The journey to a new life is not straight, especially emotionally.

On Day 5 of my cross-country trip to my new life and career in North Carolina, I felt exhilarated to the degree of “pinch me, I’m dreaming.”

The afternoon and night before in a suburb of Phoenix, I was reunited after more than 35 years, with my cousins and their families. It was an instant, glorious bond. Not only were they family, they suddenly were dear, loving friends.

For the first five hours today upon departing Phoenix toward Albuquerque, the ever-changing geography and beauty kept me entranced. My spirits soared with the vastness of the landscape, which signaled the endless possibilities of my future.

Miles into New Mexico, I noticed I had traveled more than 1,100 miles. Signs for San Rafael, San Mateo, Santa Rosa and Laguna appeared with the passing miles — the familiar California town names juxtaposed with a desolate landscape that had begun to give me the sense I had journeyed to the moon instead of just two states away from my home of the past 25 years.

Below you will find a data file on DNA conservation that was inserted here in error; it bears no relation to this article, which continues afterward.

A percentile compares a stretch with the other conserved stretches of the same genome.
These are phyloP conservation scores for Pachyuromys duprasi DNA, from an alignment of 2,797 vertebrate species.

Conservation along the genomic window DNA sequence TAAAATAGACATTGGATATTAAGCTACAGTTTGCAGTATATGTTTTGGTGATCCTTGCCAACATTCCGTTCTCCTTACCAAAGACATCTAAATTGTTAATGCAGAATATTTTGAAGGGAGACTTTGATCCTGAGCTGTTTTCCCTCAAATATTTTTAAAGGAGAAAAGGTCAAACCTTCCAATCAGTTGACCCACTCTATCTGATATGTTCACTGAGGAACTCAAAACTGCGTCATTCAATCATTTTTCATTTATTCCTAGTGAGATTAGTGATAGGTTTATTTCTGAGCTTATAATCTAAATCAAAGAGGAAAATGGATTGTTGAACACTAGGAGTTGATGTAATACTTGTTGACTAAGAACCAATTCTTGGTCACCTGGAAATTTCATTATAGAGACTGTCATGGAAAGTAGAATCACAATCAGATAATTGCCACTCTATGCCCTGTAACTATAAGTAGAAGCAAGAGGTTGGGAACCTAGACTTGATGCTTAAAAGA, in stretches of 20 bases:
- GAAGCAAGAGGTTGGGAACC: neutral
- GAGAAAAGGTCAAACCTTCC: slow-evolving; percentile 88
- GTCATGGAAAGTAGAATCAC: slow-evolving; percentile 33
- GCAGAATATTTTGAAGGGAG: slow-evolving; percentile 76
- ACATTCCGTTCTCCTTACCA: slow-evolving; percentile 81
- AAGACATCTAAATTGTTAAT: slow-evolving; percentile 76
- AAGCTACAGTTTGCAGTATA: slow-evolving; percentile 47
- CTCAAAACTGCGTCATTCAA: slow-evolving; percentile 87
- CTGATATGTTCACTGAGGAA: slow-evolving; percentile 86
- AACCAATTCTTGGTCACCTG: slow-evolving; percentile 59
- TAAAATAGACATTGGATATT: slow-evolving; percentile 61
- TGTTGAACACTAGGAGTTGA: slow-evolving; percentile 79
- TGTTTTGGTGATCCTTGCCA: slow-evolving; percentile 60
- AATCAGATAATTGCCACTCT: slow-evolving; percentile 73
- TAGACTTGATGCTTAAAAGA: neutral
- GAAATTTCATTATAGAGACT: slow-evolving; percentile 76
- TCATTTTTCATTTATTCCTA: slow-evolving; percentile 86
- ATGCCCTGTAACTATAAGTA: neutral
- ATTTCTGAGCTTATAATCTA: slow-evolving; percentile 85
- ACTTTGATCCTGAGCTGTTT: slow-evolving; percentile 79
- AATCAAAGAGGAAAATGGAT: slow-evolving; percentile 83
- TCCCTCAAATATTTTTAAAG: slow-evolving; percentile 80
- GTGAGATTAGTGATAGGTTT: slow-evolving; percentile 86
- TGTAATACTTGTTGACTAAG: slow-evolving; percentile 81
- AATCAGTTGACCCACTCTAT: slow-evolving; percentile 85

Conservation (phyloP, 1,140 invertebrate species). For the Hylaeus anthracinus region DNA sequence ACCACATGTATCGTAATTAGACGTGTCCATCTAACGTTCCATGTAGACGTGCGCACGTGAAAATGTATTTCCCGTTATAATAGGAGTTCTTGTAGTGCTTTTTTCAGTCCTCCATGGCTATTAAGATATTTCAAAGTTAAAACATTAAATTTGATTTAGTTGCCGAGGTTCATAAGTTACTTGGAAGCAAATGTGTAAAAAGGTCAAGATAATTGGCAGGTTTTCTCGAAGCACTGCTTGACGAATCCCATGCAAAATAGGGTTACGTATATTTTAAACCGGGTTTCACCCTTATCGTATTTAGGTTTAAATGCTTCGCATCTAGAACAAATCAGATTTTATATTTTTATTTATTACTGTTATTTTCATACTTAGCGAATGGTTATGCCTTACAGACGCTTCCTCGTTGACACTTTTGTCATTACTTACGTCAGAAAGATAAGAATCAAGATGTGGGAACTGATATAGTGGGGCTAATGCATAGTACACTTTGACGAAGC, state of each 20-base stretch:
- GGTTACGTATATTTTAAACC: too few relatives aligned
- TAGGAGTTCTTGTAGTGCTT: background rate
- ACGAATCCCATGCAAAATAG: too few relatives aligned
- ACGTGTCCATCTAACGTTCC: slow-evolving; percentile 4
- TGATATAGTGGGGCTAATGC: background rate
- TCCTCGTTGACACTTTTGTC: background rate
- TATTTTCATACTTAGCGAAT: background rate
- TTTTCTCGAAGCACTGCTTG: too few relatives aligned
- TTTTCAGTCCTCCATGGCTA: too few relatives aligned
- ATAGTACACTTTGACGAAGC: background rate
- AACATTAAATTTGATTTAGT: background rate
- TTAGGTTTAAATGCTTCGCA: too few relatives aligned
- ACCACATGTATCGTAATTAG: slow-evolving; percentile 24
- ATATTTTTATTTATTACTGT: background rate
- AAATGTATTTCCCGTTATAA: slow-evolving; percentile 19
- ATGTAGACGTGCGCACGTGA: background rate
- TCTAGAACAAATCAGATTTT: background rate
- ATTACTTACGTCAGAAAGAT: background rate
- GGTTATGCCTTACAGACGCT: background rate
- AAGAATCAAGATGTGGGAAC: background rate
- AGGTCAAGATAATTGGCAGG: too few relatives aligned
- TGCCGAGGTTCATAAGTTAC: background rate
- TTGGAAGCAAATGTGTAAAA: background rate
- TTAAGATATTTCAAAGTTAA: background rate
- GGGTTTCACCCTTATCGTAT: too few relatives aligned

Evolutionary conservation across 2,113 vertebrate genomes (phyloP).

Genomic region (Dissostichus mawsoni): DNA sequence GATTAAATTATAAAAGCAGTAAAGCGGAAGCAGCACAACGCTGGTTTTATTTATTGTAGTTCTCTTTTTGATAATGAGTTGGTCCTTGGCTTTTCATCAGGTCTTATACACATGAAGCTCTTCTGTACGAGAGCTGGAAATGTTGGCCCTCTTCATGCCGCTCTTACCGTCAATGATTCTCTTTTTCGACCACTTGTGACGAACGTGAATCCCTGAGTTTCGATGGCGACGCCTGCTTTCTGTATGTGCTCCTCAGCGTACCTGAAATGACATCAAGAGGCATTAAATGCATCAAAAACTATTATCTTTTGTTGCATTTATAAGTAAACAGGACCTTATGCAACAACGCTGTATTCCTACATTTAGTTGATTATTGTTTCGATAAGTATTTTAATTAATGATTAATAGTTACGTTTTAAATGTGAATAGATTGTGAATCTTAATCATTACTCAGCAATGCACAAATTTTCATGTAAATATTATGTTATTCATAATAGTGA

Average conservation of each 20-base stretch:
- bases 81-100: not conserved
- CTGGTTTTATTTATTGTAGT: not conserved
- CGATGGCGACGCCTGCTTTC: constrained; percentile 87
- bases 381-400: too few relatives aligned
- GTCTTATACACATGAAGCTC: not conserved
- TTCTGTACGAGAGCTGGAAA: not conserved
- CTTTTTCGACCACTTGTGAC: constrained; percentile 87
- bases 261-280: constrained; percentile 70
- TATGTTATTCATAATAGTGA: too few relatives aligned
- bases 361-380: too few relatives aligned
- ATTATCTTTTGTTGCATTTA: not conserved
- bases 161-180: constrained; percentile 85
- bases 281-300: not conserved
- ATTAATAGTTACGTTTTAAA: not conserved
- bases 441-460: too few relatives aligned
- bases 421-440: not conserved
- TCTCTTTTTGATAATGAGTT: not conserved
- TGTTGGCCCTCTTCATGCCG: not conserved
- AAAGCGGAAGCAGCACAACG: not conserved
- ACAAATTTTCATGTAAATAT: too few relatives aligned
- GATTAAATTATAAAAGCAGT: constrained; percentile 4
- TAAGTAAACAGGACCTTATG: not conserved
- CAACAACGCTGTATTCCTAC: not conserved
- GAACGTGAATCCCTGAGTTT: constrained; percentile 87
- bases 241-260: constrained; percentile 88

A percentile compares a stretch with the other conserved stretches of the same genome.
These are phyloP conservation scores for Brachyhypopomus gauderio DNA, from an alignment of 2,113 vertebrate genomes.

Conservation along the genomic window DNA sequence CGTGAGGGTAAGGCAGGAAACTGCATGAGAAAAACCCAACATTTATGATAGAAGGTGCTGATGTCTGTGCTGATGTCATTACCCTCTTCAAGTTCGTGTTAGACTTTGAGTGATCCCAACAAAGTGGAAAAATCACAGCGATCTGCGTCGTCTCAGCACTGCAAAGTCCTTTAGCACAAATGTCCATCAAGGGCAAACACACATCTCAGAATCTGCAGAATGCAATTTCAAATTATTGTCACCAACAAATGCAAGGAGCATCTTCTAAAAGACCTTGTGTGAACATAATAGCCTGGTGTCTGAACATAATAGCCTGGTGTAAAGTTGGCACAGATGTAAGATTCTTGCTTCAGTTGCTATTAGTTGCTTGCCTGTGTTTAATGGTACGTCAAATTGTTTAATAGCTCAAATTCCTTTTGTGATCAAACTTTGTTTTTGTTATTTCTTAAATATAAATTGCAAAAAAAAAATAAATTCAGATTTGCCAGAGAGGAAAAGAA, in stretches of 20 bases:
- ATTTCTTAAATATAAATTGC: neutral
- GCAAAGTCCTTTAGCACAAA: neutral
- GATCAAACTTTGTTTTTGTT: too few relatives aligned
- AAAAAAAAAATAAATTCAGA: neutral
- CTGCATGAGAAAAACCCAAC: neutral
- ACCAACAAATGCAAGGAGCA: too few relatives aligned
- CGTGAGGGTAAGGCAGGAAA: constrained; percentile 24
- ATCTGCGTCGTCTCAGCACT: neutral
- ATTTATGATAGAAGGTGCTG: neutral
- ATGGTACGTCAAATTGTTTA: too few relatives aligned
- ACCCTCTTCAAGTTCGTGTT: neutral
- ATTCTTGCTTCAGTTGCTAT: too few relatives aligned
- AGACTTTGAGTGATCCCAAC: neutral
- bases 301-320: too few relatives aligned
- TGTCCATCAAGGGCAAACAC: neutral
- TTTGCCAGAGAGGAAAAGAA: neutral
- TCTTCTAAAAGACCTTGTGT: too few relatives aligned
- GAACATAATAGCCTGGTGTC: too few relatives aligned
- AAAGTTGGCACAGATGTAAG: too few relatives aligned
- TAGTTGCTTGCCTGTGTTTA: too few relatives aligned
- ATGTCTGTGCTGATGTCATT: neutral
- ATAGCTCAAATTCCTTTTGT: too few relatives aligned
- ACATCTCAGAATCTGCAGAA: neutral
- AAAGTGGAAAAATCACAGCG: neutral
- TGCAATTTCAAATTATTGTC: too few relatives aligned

Instead of focusing on what lay ahead in North Carolina, I was awash with grief for what I had left behind. Not my job. Not Sacramento’s beautiful rivers, its ideal climate or even all that was familiar.

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What panicked me was the loss of the family and friends whose distance from me was becoming painfully more apparent with each additional mile on the odometer.

This bipolar eight-hour day on the road was a keen reminder that this journey to a new life will have its bumps.

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